Although nearly everything is digitized nowadays, book publishing is still a part of everyday life for many people. Throughout their long history, books have transformed lives, and today’s modern world isn’t any different in that respect.
The book publishing industry began all the way back in the mid-1400s when a German man named Johannes Gutenberg invented the first moveable type printing press. As the new technology spread across the world, it changed the way people spoke, maintained their records, and passed down their history. By the early 20th century, the industry had grown by leaps and bounds. There were small and large presses, especially in the Western world, and books became more specialized, especially in education.
Eventually, in the 1950s, paperback novels and books became popular. In fact, it’s often called “the paperback revolution” because of the number of books being printed and sold for both education and entertainment purposes. eBooks came along a couple of decades later.
If the name Gutenberg sounds familiar, it may be because of Project Gutenberg—a large online collection of free eBooks. Founder Michael Hart invented the eBook in 1971 and founded the site to “encourage the creation and distribution of eBooks.”
Because of the continued development of technology, books have become a regular part of life. In the U.S. alone, it’s a $27 billion dollar industry.
What’s Included in the Book Publishing Industry?
Books may feel like an old or outdated technology, but as an industry, there’s more than simple paperbacks or New York Times bestsellers.
According to encyclopedia.com, publishing is, “the commercial dissemination of literature or information in multiple copies and with the probability of multiple formats (e.g., paper, electronic, CD-ROM, microfilm, microfiche).” Publishing houses essentially distribute author’s creative content to an audience.
Within a publishing house, there are nine standard areas of operation:
- Rights (e.g. translation, foreign republishing, & licensing)
Some of these may seem like small pieces of the whole, but all are important to the traditional publishing process.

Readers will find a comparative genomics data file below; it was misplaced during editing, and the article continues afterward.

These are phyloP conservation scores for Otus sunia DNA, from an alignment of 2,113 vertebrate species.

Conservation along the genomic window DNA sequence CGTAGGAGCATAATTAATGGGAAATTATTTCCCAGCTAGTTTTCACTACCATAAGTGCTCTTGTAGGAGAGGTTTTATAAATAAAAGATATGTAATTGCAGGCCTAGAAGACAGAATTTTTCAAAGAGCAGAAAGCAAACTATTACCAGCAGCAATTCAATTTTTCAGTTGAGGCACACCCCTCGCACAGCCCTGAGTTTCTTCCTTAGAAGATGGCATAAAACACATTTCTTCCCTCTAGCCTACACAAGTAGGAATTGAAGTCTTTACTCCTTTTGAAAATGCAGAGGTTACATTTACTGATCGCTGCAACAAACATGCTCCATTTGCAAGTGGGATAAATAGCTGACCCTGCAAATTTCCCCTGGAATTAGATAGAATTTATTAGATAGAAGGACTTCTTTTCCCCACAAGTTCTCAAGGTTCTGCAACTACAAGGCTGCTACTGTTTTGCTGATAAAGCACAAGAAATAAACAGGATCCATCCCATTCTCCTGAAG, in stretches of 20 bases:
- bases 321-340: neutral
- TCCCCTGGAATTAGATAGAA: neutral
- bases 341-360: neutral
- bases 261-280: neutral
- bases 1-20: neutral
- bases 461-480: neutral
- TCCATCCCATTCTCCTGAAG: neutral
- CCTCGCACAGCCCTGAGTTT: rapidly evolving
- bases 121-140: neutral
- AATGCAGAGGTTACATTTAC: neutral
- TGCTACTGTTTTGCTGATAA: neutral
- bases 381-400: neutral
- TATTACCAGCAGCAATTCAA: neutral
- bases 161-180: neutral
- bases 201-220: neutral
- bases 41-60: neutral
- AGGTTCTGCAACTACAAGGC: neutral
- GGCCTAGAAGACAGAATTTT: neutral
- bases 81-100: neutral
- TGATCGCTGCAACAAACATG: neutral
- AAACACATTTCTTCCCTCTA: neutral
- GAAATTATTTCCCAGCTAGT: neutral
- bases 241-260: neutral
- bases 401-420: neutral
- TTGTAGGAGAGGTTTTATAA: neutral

Recently, self-publishing has been growing in popularity, too. Places like Amazon and BookBaby allow creators to publish their work at ow cost (or free) and distribute on a print-on-demand basis. For the sake of this discussion, this is a separate area of the industry that follows its own conventions and protocols.
3 Ways the Book Publishing Industry Uses InDesign
Book publishing is a long-standing industry that has continued to grow and branch out since printing became possible in the 1400s.
There are a number of professions within the book publishing industry, many of which are creative in nature. These jobs involve working with words every day, often quite a few of them.
For these word-loving experts, Adobe InDesign is a must-have program. The most common ways InDesign is used within the book publishing industry are for book covers, typesetting, book interiors, and eBooks.
Nothing can quite replace a first impression, which is why book covers are critical. Despite the old saying that you shouldn’t judge a book by its cover, many readers do. When design professionals in the book publishing world create these pieces of artwork, they have to be able to bring their creative vision to life, including text, images, and often other illustrations or images.
InDesign was built for publishing and publishing design, which makes it a no-brainer for designing book covers. Although it doesn’t allow for graphics creation like Photoshop or Illustrator, it’s the perfect place to combine all of the design elements together in a finished product.